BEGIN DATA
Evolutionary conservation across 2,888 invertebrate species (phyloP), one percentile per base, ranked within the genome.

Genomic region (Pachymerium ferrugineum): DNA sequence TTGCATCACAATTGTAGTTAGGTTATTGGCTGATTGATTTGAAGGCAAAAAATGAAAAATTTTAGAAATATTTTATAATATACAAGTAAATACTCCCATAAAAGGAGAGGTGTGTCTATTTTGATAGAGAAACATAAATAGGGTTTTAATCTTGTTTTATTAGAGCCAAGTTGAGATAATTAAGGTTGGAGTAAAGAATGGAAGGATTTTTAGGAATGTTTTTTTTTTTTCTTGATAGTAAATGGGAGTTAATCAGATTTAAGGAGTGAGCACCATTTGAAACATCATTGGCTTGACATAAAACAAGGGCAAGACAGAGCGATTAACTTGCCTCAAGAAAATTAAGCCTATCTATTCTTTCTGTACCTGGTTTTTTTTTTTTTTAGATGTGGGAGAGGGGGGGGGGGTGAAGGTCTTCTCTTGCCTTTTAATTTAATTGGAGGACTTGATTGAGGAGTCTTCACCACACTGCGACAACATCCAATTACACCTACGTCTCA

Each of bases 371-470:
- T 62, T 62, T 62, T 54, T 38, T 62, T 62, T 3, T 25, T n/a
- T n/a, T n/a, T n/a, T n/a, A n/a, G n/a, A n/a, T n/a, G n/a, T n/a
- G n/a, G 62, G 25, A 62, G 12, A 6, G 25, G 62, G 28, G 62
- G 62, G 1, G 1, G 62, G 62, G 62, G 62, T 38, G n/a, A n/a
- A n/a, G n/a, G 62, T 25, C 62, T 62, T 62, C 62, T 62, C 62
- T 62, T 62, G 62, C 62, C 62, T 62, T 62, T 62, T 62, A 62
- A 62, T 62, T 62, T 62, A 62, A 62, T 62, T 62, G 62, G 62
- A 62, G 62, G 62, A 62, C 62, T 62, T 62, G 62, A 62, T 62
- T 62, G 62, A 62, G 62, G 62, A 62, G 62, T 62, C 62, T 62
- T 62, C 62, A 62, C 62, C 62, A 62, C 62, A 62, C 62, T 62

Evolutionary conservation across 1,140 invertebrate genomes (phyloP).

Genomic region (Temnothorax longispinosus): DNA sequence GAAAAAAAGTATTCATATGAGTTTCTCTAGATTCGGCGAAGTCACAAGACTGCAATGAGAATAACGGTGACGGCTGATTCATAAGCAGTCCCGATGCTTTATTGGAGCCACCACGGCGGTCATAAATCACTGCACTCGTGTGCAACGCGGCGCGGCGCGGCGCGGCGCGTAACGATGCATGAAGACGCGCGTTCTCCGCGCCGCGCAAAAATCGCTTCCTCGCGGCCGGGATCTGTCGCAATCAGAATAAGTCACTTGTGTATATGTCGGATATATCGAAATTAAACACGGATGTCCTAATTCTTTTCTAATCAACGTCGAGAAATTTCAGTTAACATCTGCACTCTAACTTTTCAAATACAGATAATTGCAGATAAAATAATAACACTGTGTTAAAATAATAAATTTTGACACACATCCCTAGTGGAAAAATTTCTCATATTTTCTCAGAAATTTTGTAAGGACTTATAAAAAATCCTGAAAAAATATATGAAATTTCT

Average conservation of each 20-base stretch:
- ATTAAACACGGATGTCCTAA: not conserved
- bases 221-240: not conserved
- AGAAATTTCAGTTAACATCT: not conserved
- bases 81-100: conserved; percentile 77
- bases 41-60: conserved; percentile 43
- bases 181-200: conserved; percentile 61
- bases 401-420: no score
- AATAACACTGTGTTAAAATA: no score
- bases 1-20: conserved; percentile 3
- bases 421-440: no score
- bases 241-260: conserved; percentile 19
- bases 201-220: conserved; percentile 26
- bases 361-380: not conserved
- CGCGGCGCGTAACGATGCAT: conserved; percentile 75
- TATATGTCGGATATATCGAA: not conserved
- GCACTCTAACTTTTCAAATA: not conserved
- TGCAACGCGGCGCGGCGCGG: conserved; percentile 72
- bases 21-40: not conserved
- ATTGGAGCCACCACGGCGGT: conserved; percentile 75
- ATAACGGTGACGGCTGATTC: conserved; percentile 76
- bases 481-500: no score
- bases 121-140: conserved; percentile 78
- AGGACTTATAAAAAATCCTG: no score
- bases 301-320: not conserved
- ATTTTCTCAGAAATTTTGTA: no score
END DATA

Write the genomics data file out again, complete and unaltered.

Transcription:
Evolutionary conservation across 2,888 invertebrate species (phyloP), one percentile per base, ranked within the genome.

Genomic region (Pachymerium ferrugineum): DNA sequence TTGCATCACAATTGTAGTTAGGTTATTGGCTGATTGATTTGAAGGCAAAAAATGAAAAATTTTAGAAATATTTTATAATATACAAGTAAATACTCCCATAAAAGGAGAGGTGTGTCTATTTTGATAGAGAAACATAAATAGGGTTTTAATCTTGTTTTATTAGAGCCAAGTTGAGATAATTAAGGTTGGAGTAAAGAATGGAAGGATTTTTAGGAATGTTTTTTTTTTTTCTTGATAGTAAATGGGAGTTAATCAGATTTAAGGAGTGAGCACCATTTGAAACATCATTGGCTTGACATAAAACAAGGGCAAGACAGAGCGATTAACTTGCCTCAAGAAAATTAAGCCTATCTATTCTTTCTGTACCTGGTTTTTTTTTTTTTTAGATGTGGGAGAGGGGGGGGGGGTGAAGGTCTTCTCTTGCCTTTTAATTTAATTGGAGGACTTGATTGAGGAGTCTTCACCACACTGCGACAACATCCAATTACACCTACGTCTCA

Each of bases 371-470:
- T 62, T 62, T 62, T 54, T 38, T 62, T 62, T 3, T 25, T n/a
- T n/a, T n/a, T n/a, T n/a, A n/a, G n/a, A n/a, T n/a, G n/a, T n/a
- G n/a, G 62, G 25, A 62, G 12, A 6, G 25, G 62, G 28, G 62
- G 62, G 1, G 1, G 62, G 62, G 62, G 62, T 38, G n/a, A n/a
- A n/a, G n/a, G 62, T 25, C 62, T 62, T 62, C 62, T 62, C 62
- T 62, T 62, G 62, C 62, C 62, T 62, T 62, T 62, T 62, A 62
- A 62, T 62, T 62, T 62, A 62, A 62, T 62, T 62, G 62, G 62
- A 62, G 62, G 62, A 62, C 62, T 62, T 62, G 62, A 62, T 62
- T 62, G 62, A 62, G 62, G 62, A 62, G 62, T 62, C 62, T 62
- T 62, C 62, A 62, C 62, C 62, A 62, C 62, A 62, C 62, T 62

Evolutionary conservation across 1,140 invertebrate genomes (phyloP).

Genomic region (Temnothorax longispinosus): DNA sequence GAAAAAAAGTATTCATATGAGTTTCTCTAGATTCGGCGAAGTCACAAGACTGCAATGAGAATAACGGTGACGGCTGATTCATAAGCAGTCCCGATGCTTTATTGGAGCCACCACGGCGGTCATAAATCACTGCACTCGTGTGCAACGCGGCGCGGCGCGGCGCGGCGCGTAACGATGCATGAAGACGCGCGTTCTCCGCGCCGCGCAAAAATCGCTTCCTCGCGGCCGGGATCTGTCGCAATCAGAATAAGTCACTTGTGTATATGTCGGATATATCGAAATTAAACACGGATGTCCTAATTCTTTTCTAATCAACGTCGAGAAATTTCAGTTAACATCTGCACTCTAACTTTTCAAATACAGATAATTGCAGATAAAATAATAACACTGTGTTAAAATAATAAATTTTGACACACATCCCTAGTGGAAAAATTTCTCATATTTTCTCAGAAATTTTGTAAGGACTTATAAAAAATCCTGAAAAAATATATGAAATTTCT

Average conservation of each 20-base stretch:
- ATTAAACACGGATGTCCTAA: not conserved
- bases 221-240: not conserved
- AGAAATTTCAGTTAACATCT: not conserved
- bases 81-100: conserved; percentile 77
- bases 41-60: conserved; percentile 43
- bases 181-200: conserved; percentile 61
- bases 401-420: no score
- AATAACACTGTGTTAAAATA: no score
- bases 1-20: conserved; percentile 3
- bases 421-440: no score
- bases 241-260: conserved; percentile 19
- bases 201-220: conserved; percentile 26
- bases 361-380: not conserved
- CGCGGCGCGTAACGATGCAT: conserved; percentile 75
- TATATGTCGGATATATCGAA: not conserved
- GCACTCTAACTTTTCAAATA: not conserved
- TGCAACGCGGCGCGGCGCGG: conserved; percentile 72
- bases 21-40: not conserved
- ATTGGAGCCACCACGGCGGT: conserved; percentile 75
- ATAACGGTGACGGCTGATTC: conserved; percentile 76
- bases 481-500: no score
- bases 121-140: conserved; percentile 78
- AGGACTTATAAAAAATCCTG: no score
- bases 301-320: not conserved
- ATTTTCTCAGAAATTTTGTA: no score